The aspect of this I like best is the implied end game. This isn’t just about finding the Tome, but also about what happens afterwards. Power structures will be threatened and created and the PCs will be right in the middle of things. It is a great excuse to break out ACKS.
The Tome of the LionThis is a gold covered tome some 18” wide and 24” tall and 4” thick, decorated with the image of a lion made entirely of precious stones. The interior is an illuminated holy text along with various commentaries. Based on these materials alone, it is worth at least 50,000gp and even more to those who share the faith of the text.
This book, however, also radiates of magic. Its powers become manifest when the tome is placed upon a corpse. The lion will animate, roar and allow the person who placed the tome to speak with the dead. The lion will be the mouth piece of the corpse in question. The spell will allow 1d4+1 questions to be asked, after which the lion will go back to its original form. There is a 1 in 4 chance that the dead questioned will answer falsely. This chance goes up if the one doing the questioning is responsible for the corpse’s death. This power is usable once per day.
It took me a moment to remember why this saint rang a bell with me, then it hit me: with my Catholic upbringing and study of Roman History, I know him as "Pope Leo the Great." In addition to his theological learning, he was quite the diplomat; he was part of the negotiating team that persuaded (probably with lots of Roman gold) Attila to not sack Rome in the 450s. He was also instrumental in reasserting the primacy of the Bishop of Rome over other Western bishops. All in all, Pope St. Leo was a very impressive figure.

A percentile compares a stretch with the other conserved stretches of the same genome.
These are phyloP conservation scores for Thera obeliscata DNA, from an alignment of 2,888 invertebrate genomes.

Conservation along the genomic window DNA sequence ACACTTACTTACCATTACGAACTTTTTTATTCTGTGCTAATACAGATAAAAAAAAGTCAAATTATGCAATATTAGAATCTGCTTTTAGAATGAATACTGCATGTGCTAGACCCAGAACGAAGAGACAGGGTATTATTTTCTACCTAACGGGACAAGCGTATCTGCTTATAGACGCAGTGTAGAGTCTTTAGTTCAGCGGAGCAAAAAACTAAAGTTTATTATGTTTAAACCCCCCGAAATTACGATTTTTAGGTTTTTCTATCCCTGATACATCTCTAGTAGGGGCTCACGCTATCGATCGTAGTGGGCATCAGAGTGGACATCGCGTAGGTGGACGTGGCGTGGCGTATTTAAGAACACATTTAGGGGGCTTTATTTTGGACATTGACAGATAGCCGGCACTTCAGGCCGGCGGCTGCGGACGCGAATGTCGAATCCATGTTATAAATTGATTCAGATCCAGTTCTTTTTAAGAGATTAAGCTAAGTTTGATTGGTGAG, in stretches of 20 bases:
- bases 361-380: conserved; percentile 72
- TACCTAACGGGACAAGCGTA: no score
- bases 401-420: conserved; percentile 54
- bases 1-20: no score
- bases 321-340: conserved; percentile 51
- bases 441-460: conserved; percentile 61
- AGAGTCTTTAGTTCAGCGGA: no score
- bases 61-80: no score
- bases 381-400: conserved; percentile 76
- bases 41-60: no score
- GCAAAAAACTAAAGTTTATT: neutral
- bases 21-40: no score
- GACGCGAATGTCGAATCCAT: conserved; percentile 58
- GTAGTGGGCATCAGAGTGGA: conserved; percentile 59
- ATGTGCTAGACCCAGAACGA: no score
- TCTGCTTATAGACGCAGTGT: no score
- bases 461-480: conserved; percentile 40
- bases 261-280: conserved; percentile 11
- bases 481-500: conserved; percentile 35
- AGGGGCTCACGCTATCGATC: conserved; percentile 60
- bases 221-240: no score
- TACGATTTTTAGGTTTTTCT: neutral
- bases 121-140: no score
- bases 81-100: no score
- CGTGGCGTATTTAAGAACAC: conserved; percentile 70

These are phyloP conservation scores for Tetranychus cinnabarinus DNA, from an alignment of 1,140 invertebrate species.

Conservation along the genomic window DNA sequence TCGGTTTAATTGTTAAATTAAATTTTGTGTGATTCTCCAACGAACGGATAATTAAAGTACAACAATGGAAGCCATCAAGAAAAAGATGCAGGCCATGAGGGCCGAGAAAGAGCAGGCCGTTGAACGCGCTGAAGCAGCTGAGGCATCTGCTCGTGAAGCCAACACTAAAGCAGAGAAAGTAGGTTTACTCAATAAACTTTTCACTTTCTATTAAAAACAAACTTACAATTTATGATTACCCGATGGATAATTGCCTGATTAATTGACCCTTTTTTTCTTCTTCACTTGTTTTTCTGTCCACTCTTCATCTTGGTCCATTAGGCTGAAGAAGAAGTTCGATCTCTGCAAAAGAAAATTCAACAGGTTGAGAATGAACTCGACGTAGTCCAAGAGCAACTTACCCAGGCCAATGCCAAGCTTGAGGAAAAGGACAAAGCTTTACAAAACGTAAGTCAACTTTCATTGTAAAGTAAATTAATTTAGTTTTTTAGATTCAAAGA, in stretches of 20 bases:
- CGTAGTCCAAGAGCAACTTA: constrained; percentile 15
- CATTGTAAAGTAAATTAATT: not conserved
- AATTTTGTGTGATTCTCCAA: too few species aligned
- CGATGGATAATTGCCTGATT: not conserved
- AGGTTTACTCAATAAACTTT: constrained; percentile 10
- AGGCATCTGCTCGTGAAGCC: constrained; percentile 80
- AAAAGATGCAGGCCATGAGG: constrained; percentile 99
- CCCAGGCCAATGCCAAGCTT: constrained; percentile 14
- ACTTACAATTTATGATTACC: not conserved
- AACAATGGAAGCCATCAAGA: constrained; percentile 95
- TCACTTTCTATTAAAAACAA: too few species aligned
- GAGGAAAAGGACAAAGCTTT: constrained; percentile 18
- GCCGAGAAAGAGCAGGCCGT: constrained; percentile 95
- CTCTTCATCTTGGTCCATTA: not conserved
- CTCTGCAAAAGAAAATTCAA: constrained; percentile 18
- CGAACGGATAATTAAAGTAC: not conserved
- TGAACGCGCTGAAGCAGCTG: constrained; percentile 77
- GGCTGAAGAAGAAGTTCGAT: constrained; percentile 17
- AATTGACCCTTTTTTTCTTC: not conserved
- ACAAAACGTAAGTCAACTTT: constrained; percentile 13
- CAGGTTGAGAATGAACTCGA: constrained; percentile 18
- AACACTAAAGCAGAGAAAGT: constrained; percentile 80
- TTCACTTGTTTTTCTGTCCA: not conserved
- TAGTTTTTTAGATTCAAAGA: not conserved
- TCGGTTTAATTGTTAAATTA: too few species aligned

Regarding the Tome of the Lion, the most interesting magic items have a quality or feel to them that encourages the players to treat them with respect, as truly "magical items," rather then something to be divvied up or sold for gold. Sometimes it's a history or backstory, sometimes it's the way the magic works. I think this is one of the latter items; it's power "feels wondrous," rather than just a roll of the dice. It would take a very crass party to hawk it at the local magic shop. Well done. :)
I know him as "Pope Leo the Great."
Yes, I did fail to mention that St. Leo was a bishop of Rome, didn't I? Certainly not out of any disrespect — the Orthodox refuse to ratify any council after the Seventh as Ecumenical because our brother Rome is not at the table — I just forgot.
Speaking of history, you might be interested to know that (according to Orthodox reckoning) the title "Pope" (meaning Father) was originally given to the bishop of Alexandria and is still used today by both the Orthodox and Coptics.
Regarding the Tome of the Lion — thanks for the kind words. I was going for the kind of magic item that garners respect. I am really pleased that it came through in my description.
I knew the head of the Coptic Church was styled "Pope," but didn't know that about the Orthodox Alexandrian Patriarch. I love historical minutiae like this. :)